Volkswagen Baja Bugs have been an iconic staple in the Southern California car culture and off-road community dating back to the early 60s. In the beginning, they were a cheaper alternative to pricey Meyers Manx kits and owners could modify a stock Beetle themselves to go have fun in the desert.
From racing in Baja to cruising the beaches in Pismo, they became a fascination for many folks at a young age. In Jeff Anway’s case that fascination and passion for the Baja Bug blended with his love for UTVs and resulted in a beautiful 1972 Baja Bug on a 2016 Polaris RZR XP. This isn’t the first Bug Body on an RZR, but it might be the best example we have seen.
Over the years, Jeff has built many Baja Bugs, and even branched into fabricating parts on the side for others; bumpers, cages, and side steps to name a few. After a move to Arizona, he was introduced to driving UTVs on the street and really enjoyed practicality. When he moved back to the high desert in California, he found himself wanting to explore more than just designated OHV trails.
But in California, UTVs aren’t legal for road use, including fire roads and many Jeep trails. So one day, he hatched a plan to put a Bug body onto an RZR and register it for the road. The results are nothing short of incredible blending classic looks with modern four-wheel drive and reliability.
Our lawyers don’t recommend we tell you how to swap a Volkswagen body onto an RZR for street operation in California, but we are going to tell you anyway. Technically Jeff’s ride is registered in California as a 1971 Volkswagen Beetle; but aside from the body, everything else is 2016 Polaris RZR XP. As it is registered as a VW Beetle, it retains the original VIN markings and is smog exempt due to its “age.”
Jeff and a buddy started with a complete 1972 Volkswagen Super Beetle with a clean title and a slightly rolled 2016 Polaris RZR Turbo XP from a wrecking yard. Then they began to figure out how to fit the body on the RZR chassis. First they stripped the RZR and cut away the damaged roll cage to make way for a new look.
One hurdle was adapting the stock RZR wheelbase of 90″ to the VW’s original 94.5.” Jeff replaced all the lower suspension and tie rods with Super ATV high clearance parts to move the wheels 2″ forward, and the rear trailing arms 2″ back. Typically these parts are for those wanting to run larger tires in the mud, but in this case, it allows Jeff to get as close as possible to the original VW wheelbase. Often, RZR based Baja Bug builds can look odd and disproportionate due to a shortened wheelbase, but this looks just right and makes for a cohesive build.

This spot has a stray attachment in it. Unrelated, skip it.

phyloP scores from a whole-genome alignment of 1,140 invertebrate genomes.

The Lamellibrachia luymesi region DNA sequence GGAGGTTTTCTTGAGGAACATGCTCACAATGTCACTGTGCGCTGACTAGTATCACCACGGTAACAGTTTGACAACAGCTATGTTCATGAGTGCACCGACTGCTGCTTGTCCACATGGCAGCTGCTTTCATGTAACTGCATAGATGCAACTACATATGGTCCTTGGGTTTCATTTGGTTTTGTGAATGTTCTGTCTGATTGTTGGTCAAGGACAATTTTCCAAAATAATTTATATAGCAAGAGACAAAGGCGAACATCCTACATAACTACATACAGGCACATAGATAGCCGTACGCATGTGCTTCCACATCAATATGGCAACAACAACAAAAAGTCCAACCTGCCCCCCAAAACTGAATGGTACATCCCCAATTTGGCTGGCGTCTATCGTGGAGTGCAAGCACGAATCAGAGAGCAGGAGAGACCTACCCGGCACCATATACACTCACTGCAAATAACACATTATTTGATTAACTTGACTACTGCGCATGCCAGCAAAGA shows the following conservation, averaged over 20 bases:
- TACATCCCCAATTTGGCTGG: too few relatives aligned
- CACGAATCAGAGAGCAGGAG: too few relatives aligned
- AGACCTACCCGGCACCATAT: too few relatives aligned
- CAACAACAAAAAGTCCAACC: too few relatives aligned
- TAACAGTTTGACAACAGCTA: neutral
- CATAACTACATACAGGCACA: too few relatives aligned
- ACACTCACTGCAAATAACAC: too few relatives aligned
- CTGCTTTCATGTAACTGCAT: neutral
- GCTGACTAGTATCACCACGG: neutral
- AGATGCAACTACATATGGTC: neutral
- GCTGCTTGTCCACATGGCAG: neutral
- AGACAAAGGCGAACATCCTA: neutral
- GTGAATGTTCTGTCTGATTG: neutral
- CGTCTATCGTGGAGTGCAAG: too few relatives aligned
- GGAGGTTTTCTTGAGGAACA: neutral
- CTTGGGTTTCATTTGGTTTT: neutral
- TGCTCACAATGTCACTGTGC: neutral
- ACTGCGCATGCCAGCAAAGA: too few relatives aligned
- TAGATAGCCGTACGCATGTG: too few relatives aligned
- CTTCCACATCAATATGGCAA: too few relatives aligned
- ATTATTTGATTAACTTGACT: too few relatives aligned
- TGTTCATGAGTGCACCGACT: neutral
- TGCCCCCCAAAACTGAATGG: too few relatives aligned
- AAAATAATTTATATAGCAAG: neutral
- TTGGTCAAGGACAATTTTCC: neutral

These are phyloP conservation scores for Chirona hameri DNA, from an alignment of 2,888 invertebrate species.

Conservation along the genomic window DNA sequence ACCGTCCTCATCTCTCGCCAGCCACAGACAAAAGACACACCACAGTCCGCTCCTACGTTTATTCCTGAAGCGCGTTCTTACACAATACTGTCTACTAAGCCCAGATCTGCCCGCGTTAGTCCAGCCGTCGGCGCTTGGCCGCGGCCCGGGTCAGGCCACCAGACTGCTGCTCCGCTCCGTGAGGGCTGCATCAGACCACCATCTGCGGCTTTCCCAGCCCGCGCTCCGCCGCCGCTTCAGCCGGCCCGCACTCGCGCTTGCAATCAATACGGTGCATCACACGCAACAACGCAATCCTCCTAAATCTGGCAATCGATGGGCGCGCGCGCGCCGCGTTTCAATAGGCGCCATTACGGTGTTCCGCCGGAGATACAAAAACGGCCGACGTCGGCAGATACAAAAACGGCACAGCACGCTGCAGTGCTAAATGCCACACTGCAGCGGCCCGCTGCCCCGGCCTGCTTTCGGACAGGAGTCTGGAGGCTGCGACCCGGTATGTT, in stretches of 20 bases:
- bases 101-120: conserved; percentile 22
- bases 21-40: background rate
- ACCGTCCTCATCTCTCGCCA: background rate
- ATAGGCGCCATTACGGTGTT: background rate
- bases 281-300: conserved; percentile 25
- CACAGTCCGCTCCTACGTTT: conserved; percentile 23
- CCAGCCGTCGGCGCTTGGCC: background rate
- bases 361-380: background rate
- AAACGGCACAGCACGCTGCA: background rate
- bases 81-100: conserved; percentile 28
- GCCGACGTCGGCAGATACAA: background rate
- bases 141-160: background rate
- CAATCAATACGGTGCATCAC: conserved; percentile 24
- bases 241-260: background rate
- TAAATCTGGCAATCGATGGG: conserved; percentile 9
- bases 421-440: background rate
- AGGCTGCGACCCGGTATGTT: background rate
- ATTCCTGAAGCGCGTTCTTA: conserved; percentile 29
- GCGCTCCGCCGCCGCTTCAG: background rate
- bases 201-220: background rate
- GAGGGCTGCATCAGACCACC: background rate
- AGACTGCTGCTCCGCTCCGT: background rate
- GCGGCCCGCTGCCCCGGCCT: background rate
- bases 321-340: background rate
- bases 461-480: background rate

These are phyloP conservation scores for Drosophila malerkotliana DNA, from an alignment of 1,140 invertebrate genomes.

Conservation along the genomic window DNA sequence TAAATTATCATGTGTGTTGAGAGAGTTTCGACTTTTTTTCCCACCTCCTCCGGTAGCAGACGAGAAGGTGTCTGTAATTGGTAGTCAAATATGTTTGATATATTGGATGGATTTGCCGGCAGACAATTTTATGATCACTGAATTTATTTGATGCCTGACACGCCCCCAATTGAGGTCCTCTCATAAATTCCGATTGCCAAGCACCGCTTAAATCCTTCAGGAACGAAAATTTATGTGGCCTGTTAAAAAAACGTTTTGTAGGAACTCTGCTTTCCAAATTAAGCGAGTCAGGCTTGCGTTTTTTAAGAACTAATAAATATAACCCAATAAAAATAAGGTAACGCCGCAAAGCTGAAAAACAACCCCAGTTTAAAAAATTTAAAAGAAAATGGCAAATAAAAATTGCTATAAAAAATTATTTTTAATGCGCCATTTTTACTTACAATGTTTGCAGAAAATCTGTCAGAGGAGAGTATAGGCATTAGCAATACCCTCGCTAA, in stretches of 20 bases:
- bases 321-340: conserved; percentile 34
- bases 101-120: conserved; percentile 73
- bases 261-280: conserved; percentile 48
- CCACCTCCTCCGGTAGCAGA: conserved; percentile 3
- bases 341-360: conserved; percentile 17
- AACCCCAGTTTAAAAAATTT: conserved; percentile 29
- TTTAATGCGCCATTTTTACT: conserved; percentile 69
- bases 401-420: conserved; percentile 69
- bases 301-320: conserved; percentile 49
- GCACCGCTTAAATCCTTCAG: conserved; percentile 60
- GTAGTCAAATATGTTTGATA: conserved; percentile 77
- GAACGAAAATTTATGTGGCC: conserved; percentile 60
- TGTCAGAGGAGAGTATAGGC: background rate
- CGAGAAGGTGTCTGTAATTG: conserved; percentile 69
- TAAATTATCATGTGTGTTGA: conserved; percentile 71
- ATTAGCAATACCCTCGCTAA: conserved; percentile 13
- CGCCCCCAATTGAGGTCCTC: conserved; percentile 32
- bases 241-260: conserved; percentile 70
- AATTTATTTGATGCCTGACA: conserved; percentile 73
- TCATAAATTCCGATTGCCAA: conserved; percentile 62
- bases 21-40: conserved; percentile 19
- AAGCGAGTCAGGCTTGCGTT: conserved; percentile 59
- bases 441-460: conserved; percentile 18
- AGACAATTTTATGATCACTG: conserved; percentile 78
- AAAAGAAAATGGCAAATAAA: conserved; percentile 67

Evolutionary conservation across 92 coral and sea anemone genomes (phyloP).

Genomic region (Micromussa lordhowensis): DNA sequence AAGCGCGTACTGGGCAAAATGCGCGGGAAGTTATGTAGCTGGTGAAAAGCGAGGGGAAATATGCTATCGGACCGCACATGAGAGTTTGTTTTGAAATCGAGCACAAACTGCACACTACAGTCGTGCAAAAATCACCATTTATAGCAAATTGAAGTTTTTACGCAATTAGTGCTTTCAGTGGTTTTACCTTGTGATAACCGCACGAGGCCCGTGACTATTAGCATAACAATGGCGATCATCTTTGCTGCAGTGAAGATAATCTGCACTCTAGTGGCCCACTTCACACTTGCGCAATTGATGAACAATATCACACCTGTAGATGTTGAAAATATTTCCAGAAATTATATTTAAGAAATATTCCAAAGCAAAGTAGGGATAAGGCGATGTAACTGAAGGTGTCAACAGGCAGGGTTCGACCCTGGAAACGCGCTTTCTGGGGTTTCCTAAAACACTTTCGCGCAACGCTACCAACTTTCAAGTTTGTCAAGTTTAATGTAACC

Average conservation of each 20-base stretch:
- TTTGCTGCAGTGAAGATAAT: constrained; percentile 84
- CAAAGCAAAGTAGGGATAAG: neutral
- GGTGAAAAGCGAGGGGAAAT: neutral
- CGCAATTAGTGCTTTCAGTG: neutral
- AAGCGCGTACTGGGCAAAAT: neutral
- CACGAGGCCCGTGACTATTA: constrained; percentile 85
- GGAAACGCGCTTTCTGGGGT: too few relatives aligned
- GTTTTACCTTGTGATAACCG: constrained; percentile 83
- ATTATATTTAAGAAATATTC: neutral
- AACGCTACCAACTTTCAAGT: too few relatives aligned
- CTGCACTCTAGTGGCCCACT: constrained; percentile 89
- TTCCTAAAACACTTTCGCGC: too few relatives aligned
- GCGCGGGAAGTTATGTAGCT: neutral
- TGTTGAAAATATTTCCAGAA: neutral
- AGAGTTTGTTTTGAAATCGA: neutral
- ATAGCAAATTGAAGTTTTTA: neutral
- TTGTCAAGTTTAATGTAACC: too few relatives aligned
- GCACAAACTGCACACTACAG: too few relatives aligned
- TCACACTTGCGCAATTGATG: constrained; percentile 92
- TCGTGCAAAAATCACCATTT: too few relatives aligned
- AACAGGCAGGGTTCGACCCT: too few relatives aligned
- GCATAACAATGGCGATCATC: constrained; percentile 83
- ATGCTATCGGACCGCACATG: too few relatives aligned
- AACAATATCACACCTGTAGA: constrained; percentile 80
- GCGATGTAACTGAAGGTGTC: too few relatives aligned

The donor RZR started as a Fox Performance edition, equipped with internal bypass shocks, but it still needed fine-tuning to set the proper ride height and compensate for the added weight. To assist, Shock Therapy handled suspension tuning and setup.
Sometimes we think Polaris had this kind of swap in mind when designing the RZR, because certain parts blend seamlessly. For instance, the steering column fits perfectly under the original VW dash. Jeff took the step of integrating all the factory gauges and original switches for a beautiful OEM finish too. But one visual quirk is always unavoidable; without an air-cooled, 4-cylinder 1600CC engine hanging off the back, things can look a bit unfinished. We have been groomed to appreciate the classic aesthetics of an engine cage and motor slung out behind Baja Bugs.
Jeff’s solution is a creative way to pay homage while being functional. Two aluminum air filters are retrofitted into the original RZR air filter system. From far away, it gives the look of an air-cooled motor. Engine cages are also much more than aesthetics on Baja Bugs, providing another structural support for the body.
You might wonder, how much does it weigh? A 1971 VW Beetle only weighs 1760 pounds, and Jeff’s build comes in at 1539 pounds, 160lbs heavier than a stock RZR. Weighing less than the original Volkswagen is not too shabby at all.
Another challenge along the way was hot air entering the cab from the relocated radiator up front. It was a bit too unbearable to drive, so Jeff had U 2 Motorsports fabricate an aluminum dash cover to contain the heat.
Jeff isn’t a professional fabricator or builder; he is an enthusiast with a passion for all things off-road and willing to get his hands dirty. This Baja Bug RZR build was his solution to limited OHV trail access and opens up more opportunities for him to get and explore more trails in California.
The benefits of four-wheel drive will be a blessing on local off-road Jeep trails. His goal isn’t to drive it on the highway or commute to work, but to enjoy it for what it is. While other similar builds exist out there in the world, they don’t quite have the attention to detail as this one does. We are ecstatic to see Jeff enjoy his Baja Bug, and who knows; maybe you’ll see him out on a Southern California Jeep trail too.